I’ve been thinking a lot lately about why some companies make it and others don’t – especially small entrepreneurial companies – and why some grow and others stay right where they started, with every day a struggle.
I think it has to do with speed to fail and the ability to pick yourself up, learn from the failure and start over. Great businesses morph over time into what they eventually become. One hit wonders rarely survive in the long run. One of the challenges one hit wonders face is that they often don’t know exactly what they did to make it successful in the first place, it just happened. Now the founder or team live in fear that they can’t replicate what they just did with product number two, or enhance product number one because they got lucky. Yes, luck plays a big part in business start up success. A good concept has to be at the core of the business but who you know and how you go about bringing the product to market can be a lot about being in the right place at the right time. And if you’re thinking of a start-up but don’t consider yourself a lucky person, put your money back in the bank and go back to your 9-5 job. Whether you are or are not lucky, you have to think you are otherwise, you are limiting your opportunities by your negative belief.
Ideas are a dime a dozen. I probably have 5-10 ideas for my business every day. Only a couple of them are worth spending some more time on and only a very few get to the stage that need serious consideration and investigation. A start-up should be a lot like a good product development process. Concept, research, review, test, troubleshooting, market scope, SWOT, rinse and repeat. At the early phase of a start-up, the business is a product and not really a business yet. A lot of Silicon Valley start-ups don’t even have revenue, which for most of us mortals, defines an actual viable product!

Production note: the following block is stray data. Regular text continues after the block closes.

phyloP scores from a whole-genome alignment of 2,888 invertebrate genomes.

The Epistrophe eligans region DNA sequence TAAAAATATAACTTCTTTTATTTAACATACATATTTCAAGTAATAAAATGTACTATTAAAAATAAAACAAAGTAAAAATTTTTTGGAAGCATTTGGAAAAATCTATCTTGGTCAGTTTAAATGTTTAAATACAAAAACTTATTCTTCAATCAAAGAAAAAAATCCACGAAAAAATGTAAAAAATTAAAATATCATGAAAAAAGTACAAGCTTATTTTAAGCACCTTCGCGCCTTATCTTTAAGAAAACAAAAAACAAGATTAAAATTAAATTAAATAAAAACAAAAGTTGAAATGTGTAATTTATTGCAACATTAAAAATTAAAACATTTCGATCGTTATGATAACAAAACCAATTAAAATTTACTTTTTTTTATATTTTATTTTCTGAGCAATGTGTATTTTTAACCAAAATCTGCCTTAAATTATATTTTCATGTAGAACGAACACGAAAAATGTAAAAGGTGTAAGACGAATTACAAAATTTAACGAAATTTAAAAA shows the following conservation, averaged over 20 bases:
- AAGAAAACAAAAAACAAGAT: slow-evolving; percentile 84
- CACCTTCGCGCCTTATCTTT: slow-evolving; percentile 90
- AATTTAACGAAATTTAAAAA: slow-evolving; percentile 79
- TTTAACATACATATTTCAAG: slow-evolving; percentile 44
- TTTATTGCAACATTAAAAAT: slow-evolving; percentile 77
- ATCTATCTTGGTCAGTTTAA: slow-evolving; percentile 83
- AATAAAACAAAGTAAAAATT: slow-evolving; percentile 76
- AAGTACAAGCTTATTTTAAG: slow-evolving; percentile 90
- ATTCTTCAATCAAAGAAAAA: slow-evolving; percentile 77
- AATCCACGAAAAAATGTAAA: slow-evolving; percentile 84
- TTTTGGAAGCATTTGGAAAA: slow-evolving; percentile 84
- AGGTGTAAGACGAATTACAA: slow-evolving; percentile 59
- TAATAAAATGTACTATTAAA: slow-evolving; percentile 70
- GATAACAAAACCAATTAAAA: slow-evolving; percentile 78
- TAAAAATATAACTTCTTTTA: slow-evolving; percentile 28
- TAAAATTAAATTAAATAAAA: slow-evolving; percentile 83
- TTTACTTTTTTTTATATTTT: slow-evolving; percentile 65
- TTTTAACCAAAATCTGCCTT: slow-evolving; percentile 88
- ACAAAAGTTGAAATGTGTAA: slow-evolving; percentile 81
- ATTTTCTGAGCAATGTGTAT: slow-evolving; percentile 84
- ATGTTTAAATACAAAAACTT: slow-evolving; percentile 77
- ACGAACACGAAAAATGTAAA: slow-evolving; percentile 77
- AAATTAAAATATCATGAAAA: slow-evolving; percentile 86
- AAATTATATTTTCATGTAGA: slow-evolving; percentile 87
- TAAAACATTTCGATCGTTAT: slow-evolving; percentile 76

So in the “concept” phase, you need to be prepared for failure and not only expect it, relish it because ultimately, it will make the product or service better. You need to be open to other opinions, other points-of-view and incorporate those into your original idea and see what makes sense to you. Ultimately, the failures will lead you to the right product or service, or on a completely different path. The only time that failures don’t lead to something better is when there is a refusal to believe that the original idea wasn’t sound or solid, that it needed work or modification. Again, hanging on to a “belief” will keep you stuck. Open up just the possibility of “what if” and see what shakes out. This goes for the business that is stuck with flat revenue over several periods, what needs to be changed, ditched, re- examined?
As the gold miners used to say, “there’s gold in them there hills,” in the failure, there is gold, but the mining gets a little tougher so don’t give up, learn from it.